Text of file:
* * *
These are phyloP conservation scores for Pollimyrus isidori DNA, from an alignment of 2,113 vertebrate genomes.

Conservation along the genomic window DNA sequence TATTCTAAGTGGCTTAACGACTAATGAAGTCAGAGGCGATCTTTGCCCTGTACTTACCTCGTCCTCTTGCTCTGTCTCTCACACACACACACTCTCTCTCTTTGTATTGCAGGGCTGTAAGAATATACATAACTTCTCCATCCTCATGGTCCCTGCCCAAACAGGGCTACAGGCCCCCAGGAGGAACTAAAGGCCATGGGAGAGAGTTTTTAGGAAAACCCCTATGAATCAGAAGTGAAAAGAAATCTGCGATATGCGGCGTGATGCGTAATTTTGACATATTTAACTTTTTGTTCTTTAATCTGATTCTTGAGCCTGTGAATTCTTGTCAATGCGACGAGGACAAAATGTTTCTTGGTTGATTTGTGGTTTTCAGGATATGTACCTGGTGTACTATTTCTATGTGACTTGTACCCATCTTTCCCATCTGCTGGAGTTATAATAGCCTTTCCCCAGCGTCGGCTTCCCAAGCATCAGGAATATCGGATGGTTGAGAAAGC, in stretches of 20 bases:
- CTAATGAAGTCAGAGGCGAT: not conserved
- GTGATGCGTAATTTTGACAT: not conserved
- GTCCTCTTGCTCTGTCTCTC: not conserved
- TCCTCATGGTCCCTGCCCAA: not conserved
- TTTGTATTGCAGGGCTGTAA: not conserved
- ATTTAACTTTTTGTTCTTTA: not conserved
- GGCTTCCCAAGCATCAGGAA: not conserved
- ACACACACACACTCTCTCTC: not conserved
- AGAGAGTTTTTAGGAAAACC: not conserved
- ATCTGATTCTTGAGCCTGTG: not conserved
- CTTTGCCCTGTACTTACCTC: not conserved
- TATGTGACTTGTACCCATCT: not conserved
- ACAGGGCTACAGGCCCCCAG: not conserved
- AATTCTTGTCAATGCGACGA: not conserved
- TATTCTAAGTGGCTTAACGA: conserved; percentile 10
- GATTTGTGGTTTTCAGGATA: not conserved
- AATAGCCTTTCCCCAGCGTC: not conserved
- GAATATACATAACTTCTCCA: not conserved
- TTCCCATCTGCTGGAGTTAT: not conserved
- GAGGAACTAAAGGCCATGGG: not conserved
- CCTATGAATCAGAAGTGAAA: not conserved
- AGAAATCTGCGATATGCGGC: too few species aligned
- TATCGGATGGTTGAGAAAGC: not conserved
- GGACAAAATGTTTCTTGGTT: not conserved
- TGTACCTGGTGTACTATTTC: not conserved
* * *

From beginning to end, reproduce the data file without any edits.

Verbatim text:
These are phyloP conservation scores for Pollimyrus isidori DNA, from an alignment of 2,113 vertebrate genomes.

Conservation along the genomic window DNA sequence TATTCTAAGTGGCTTAACGACTAATGAAGTCAGAGGCGATCTTTGCCCTGTACTTACCTCGTCCTCTTGCTCTGTCTCTCACACACACACACTCTCTCTCTTTGTATTGCAGGGCTGTAAGAATATACATAACTTCTCCATCCTCATGGTCCCTGCCCAAACAGGGCTACAGGCCCCCAGGAGGAACTAAAGGCCATGGGAGAGAGTTTTTAGGAAAACCCCTATGAATCAGAAGTGAAAAGAAATCTGCGATATGCGGCGTGATGCGTAATTTTGACATATTTAACTTTTTGTTCTTTAATCTGATTCTTGAGCCTGTGAATTCTTGTCAATGCGACGAGGACAAAATGTTTCTTGGTTGATTTGTGGTTTTCAGGATATGTACCTGGTGTACTATTTCTATGTGACTTGTACCCATCTTTCCCATCTGCTGGAGTTATAATAGCCTTTCCCCAGCGTCGGCTTCCCAAGCATCAGGAATATCGGATGGTTGAGAAAGC, in stretches of 20 bases:
- CTAATGAAGTCAGAGGCGAT: not conserved
- GTGATGCGTAATTTTGACAT: not conserved
- GTCCTCTTGCTCTGTCTCTC: not conserved
- TCCTCATGGTCCCTGCCCAA: not conserved
- TTTGTATTGCAGGGCTGTAA: not conserved
- ATTTAACTTTTTGTTCTTTA: not conserved
- GGCTTCCCAAGCATCAGGAA: not conserved
- ACACACACACACTCTCTCTC: not conserved
- AGAGAGTTTTTAGGAAAACC: not conserved
- ATCTGATTCTTGAGCCTGTG: not conserved
- CTTTGCCCTGTACTTACCTC: not conserved
- TATGTGACTTGTACCCATCT: not conserved
- ACAGGGCTACAGGCCCCCAG: not conserved
- AATTCTTGTCAATGCGACGA: not conserved
- TATTCTAAGTGGCTTAACGA: conserved; percentile 10
- GATTTGTGGTTTTCAGGATA: not conserved
- AATAGCCTTTCCCCAGCGTC: not conserved
- GAATATACATAACTTCTCCA: not conserved
- TTCCCATCTGCTGGAGTTAT: not conserved
- GAGGAACTAAAGGCCATGGG: not conserved
- CCTATGAATCAGAAGTGAAA: not conserved
- AGAAATCTGCGATATGCGGC: too few species aligned
- TATCGGATGGTTGAGAAAGC: not conserved
- GGACAAAATGTTTCTTGGTT: not conserved
- TGTACCTGGTGTACTATTTC: not conserved